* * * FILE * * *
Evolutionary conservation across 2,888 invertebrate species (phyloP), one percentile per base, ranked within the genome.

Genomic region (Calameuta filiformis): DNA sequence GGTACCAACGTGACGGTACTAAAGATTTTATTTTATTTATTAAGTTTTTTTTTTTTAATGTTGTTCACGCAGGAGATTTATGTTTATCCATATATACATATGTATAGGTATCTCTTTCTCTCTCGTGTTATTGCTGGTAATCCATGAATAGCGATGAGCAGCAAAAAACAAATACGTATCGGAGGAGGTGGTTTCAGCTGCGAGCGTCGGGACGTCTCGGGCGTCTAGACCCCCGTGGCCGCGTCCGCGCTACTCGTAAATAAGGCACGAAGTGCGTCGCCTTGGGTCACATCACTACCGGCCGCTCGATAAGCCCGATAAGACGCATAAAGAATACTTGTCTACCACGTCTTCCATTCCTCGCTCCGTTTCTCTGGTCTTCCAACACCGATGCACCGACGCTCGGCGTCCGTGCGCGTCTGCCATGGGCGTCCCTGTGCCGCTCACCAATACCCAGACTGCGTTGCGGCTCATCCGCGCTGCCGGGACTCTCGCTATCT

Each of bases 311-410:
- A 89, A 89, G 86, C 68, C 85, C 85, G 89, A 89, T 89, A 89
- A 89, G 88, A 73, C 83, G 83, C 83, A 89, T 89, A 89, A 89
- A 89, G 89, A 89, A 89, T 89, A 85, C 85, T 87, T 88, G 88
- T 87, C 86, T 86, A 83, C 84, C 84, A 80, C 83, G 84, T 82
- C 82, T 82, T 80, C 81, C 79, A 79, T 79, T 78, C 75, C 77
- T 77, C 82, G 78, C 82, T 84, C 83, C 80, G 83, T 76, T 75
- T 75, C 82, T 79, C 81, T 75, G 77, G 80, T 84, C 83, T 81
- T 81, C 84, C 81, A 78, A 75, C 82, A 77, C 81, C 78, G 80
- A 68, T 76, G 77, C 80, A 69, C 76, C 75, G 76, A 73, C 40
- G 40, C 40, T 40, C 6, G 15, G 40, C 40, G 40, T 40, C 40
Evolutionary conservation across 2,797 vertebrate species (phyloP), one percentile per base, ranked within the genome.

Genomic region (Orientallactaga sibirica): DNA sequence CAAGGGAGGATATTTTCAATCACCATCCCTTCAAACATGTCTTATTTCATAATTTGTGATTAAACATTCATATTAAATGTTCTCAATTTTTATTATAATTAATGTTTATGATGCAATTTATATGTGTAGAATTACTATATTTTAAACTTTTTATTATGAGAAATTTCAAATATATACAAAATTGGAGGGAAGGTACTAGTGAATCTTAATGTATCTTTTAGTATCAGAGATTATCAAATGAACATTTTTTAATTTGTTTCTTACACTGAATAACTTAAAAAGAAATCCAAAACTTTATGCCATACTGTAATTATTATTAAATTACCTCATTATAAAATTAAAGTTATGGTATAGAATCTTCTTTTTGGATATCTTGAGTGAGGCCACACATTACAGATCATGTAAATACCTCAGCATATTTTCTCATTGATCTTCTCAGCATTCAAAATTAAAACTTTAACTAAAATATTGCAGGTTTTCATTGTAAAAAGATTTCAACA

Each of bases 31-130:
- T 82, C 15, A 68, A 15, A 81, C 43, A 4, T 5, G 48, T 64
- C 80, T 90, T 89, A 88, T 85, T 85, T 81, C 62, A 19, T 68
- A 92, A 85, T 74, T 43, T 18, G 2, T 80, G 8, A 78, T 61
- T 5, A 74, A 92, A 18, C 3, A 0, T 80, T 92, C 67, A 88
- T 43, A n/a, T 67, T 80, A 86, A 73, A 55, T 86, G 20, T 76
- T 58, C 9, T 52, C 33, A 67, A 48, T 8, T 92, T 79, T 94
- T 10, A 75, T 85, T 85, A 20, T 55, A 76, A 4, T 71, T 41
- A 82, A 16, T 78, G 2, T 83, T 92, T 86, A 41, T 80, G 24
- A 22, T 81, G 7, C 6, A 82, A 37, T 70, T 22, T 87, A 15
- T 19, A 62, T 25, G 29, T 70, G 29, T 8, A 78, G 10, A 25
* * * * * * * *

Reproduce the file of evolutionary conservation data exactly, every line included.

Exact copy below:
Evolutionary conservation across 2,888 invertebrate species (phyloP), one percentile per base, ranked within the genome.

Genomic region (Calameuta filiformis): DNA sequence GGTACCAACGTGACGGTACTAAAGATTTTATTTTATTTATTAAGTTTTTTTTTTTTAATGTTGTTCACGCAGGAGATTTATGTTTATCCATATATACATATGTATAGGTATCTCTTTCTCTCTCGTGTTATTGCTGGTAATCCATGAATAGCGATGAGCAGCAAAAAACAAATACGTATCGGAGGAGGTGGTTTCAGCTGCGAGCGTCGGGACGTCTCGGGCGTCTAGACCCCCGTGGCCGCGTCCGCGCTACTCGTAAATAAGGCACGAAGTGCGTCGCCTTGGGTCACATCACTACCGGCCGCTCGATAAGCCCGATAAGACGCATAAAGAATACTTGTCTACCACGTCTTCCATTCCTCGCTCCGTTTCTCTGGTCTTCCAACACCGATGCACCGACGCTCGGCGTCCGTGCGCGTCTGCCATGGGCGTCCCTGTGCCGCTCACCAATACCCAGACTGCGTTGCGGCTCATCCGCGCTGCCGGGACTCTCGCTATCT

Each of bases 311-410:
- A 89, A 89, G 86, C 68, C 85, C 85, G 89, A 89, T 89, A 89
- A 89, G 88, A 73, C 83, G 83, C 83, A 89, T 89, A 89, A 89
- A 89, G 89, A 89, A 89, T 89, A 85, C 85, T 87, T 88, G 88
- T 87, C 86, T 86, A 83, C 84, C 84, A 80, C 83, G 84, T 82
- C 82, T 82, T 80, C 81, C 79, A 79, T 79, T 78, C 75, C 77
- T 77, C 82, G 78, C 82, T 84, C 83, C 80, G 83, T 76, T 75
- T 75, C 82, T 79, C 81, T 75, G 77, G 80, T 84, C 83, T 81
- T 81, C 84, C 81, A 78, A 75, C 82, A 77, C 81, C 78, G 80
- A 68, T 76, G 77, C 80, A 69, C 76, C 75, G 76, A 73, C 40
- G 40, C 40, T 40, C 6, G 15, G 40, C 40, G 40, T 40, C 40
Evolutionary conservation across 2,797 vertebrate species (phyloP), one percentile per base, ranked within the genome.

Genomic region (Orientallactaga sibirica): DNA sequence CAAGGGAGGATATTTTCAATCACCATCCCTTCAAACATGTCTTATTTCATAATTTGTGATTAAACATTCATATTAAATGTTCTCAATTTTTATTATAATTAATGTTTATGATGCAATTTATATGTGTAGAATTACTATATTTTAAACTTTTTATTATGAGAAATTTCAAATATATACAAAATTGGAGGGAAGGTACTAGTGAATCTTAATGTATCTTTTAGTATCAGAGATTATCAAATGAACATTTTTTAATTTGTTTCTTACACTGAATAACTTAAAAAGAAATCCAAAACTTTATGCCATACTGTAATTATTATTAAATTACCTCATTATAAAATTAAAGTTATGGTATAGAATCTTCTTTTTGGATATCTTGAGTGAGGCCACACATTACAGATCATGTAAATACCTCAGCATATTTTCTCATTGATCTTCTCAGCATTCAAAATTAAAACTTTAACTAAAATATTGCAGGTTTTCATTGTAAAAAGATTTCAACA

Each of bases 31-130:
- T 82, C 15, A 68, A 15, A 81, C 43, A 4, T 5, G 48, T 64
- C 80, T 90, T 89, A 88, T 85, T 85, T 81, C 62, A 19, T 68
- A 92, A 85, T 74, T 43, T 18, G 2, T 80, G 8, A 78, T 61
- T 5, A 74, A 92, A 18, C 3, A 0, T 80, T 92, C 67, A 88
- T 43, A n/a, T 67, T 80, A 86, A 73, A 55, T 86, G 20, T 76
- T 58, C 9, T 52, C 33, A 67, A 48, T 8, T 92, T 79, T 94
- T 10, A 75, T 85, T 85, A 20, T 55, A 76, A 4, T 71, T 41
- A 82, A 16, T 78, G 2, T 83, T 92, T 86, A 41, T 80, G 24
- A 22, T 81, G 7, C 6, A 82, A 37, T 70, T 22, T 87, A 15
- T 19, A 62, T 25, G 29, T 70, G 29, T 8, A 78, G 10, A 25